Friday 28 February 2020

Book ~ "Wild Game: My Mother, Her Lover, and Me" (2019) Adrienne Brodeur

From Goodread ~ A daughter’s tale of living in the thrall of her magnetic, complicated mother, and the chilling consequences of her complicity.

On a hot July night on Cape Cod when Adrienne was fourteen, her mother, Malabar, woke her at midnight with five simple words that would set the course of both of their lives for years to come: Ben Souther just kissed me.

Adrienne instantly became her mother’s confidante and helpmate, blossoming in the sudden light of her attention, and from then on, Malabar came to rely on her daughter to help orchestrate what would become an epic affair with her husband’s closest friend. The affair would have calamitous consequences for everyone involved, impacting Adrienne’s life in profound ways, driving her into a precarious marriage of her own, and then into a deep depression. Only years later will she find the strength to embrace her life - and her mother - on her own terms.

Rennie (the author) was young when her parents divorced.  Malabar, her mother, met a rich older fella named Charles (real name was Harry Hornblower) and just before they were to be married, he had a stroke which pretty well paralyzed his right side.  Malabar married him out of obligation (how would it look if she broke it off with him?!) but enjoyed the wealth that came with him.  Rennie and her brother, Peter (whose real name is Stephen), were then raised in wealth.  Charles' longtime best friend was Ben (real name was William Brewster) and Ben's wife was Lily (real name was Lucile) and the two couples would hang out often together.  One night Ben kissed Malabar and so began their affair.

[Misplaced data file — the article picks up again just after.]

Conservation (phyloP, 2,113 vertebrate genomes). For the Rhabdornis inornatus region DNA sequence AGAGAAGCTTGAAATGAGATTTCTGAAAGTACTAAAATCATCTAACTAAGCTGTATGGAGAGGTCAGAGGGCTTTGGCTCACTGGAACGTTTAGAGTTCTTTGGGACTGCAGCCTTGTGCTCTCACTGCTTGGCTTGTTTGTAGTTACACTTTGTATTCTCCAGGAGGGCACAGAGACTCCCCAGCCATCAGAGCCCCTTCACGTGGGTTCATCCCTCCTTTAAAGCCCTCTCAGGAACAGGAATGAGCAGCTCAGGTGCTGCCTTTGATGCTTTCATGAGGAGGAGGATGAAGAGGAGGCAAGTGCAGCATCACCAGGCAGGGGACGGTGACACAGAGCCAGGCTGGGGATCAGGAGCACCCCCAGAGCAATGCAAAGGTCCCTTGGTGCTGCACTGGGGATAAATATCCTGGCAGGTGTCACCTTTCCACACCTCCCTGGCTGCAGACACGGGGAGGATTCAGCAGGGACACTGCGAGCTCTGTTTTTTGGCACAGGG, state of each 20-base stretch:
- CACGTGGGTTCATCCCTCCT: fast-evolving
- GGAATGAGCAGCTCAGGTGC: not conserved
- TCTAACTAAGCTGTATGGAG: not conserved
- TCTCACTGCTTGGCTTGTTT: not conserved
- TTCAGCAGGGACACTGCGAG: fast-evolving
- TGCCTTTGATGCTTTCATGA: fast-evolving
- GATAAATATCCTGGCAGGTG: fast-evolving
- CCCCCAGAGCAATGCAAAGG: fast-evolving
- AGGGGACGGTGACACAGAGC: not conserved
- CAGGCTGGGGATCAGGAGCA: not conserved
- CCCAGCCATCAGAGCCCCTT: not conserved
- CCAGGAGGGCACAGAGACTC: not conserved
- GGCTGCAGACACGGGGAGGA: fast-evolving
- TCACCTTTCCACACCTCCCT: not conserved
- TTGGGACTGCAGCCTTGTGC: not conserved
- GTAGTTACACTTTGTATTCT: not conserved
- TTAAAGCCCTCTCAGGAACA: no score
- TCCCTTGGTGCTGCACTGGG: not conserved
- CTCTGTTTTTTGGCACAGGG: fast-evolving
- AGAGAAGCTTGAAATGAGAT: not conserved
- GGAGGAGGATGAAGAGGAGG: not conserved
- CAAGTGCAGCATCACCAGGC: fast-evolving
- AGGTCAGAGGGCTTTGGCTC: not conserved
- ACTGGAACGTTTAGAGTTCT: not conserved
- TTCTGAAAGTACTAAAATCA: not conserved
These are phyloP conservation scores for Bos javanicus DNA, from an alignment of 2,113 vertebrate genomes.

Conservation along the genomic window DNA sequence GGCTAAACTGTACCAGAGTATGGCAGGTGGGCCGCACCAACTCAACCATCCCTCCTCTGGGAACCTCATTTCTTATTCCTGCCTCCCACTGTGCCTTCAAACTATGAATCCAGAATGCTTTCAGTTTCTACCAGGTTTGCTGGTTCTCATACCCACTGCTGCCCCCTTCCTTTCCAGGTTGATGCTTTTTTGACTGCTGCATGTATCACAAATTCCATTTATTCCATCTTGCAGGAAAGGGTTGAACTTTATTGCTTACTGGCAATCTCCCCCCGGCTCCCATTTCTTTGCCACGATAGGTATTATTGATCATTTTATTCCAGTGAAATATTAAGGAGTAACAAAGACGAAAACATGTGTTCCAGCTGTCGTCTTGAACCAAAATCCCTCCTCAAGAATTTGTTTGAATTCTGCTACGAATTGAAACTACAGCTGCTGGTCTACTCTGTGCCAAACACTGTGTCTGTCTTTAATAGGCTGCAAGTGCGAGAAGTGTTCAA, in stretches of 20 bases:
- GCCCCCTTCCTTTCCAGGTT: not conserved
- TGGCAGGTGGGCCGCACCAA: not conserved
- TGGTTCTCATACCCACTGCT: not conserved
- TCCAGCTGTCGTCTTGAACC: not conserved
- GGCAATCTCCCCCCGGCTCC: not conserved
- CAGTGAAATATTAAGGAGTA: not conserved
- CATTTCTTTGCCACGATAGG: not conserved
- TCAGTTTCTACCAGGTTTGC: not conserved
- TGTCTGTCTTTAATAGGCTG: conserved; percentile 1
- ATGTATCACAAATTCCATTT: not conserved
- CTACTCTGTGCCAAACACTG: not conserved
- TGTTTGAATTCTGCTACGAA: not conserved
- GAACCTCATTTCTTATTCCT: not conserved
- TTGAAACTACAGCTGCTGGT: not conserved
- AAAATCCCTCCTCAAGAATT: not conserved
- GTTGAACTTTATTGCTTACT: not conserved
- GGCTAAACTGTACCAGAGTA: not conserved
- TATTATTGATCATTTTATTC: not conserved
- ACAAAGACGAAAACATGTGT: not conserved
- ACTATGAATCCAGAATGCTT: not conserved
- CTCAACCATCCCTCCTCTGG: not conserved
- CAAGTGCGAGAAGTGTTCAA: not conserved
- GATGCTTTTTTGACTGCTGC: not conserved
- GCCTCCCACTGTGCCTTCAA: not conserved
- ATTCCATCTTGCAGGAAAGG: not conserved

The night of the kiss, Malabar woke up her 14-year-old daughter in the middle of the night to tell her about it.  From then onwards, Rennie became her mother's confidante and would cover up for her mother so Malabar and Ben could get together.  Malabar and Ben were apparently in love but decided that they couldn't be together until their spouses had passed away.  Rennie found this noble and saw Malabar and Ben as the victims because they were stuck in marriages with frail spouses who they didn't want to hurt.  Really?!

Rennie ends up falling in love with Jack (real name is Chris), Ben and Lily's son, and they decided to get married.  Rennie still knows about Malabar and Ben but Jack doesn't.  When he finally finds out, it doesn't seem like it's that big of a deal.  Huh?!  Your mother-in-law has been screwing around with your father for all these years!

When Charles passes away, Malabar assumes she and Ben can finally be together.  But no!  Lily finds out about the affair and forbids them to ever see each other again.  About two seconds after Lily passes away, Ben is scampering over to Malabar's to pick up where they'd left off and a couple months later they get married.

What a story!  Ben and Malabar were especially unlikable.  Yes, Malabar had a crazy upbringing but instead of ensuring that her daughter would feel the love she didn't, she had more love for herself and it was all about Malabar.  Rennie kept over and over trying to earn her mother's love before finally realizing this.  What kind of a friend was Ben to have an affair with the wife of his best friend of many years ... right in front of Charles' and Lily's nose?!

I don't know why Rennie let herself get involved in the Malabar ~ Ben thing.  She acknowledged that she loved Charles so why would she enable him to get hurt?  Even at fourteen she should have had enough sense to not get involved in Malabar and Ben's schemes.  And she still got sucked in as she got older.

I thought it was odd that the author changed the names of everyone but her and her mom.  It was easy enough to Google "Malabar Brodeur" and find her because she had written some cookbooks.  From there, I found an obituary for "Ben" which gave their real names, a wedding announcement for Malabar and "Charles", a wedding announcement for Rennie and "Jack", and more.  Plus the author provides all the names in the acknowledgements at the end.  Why both changing the names in the body of the book?!

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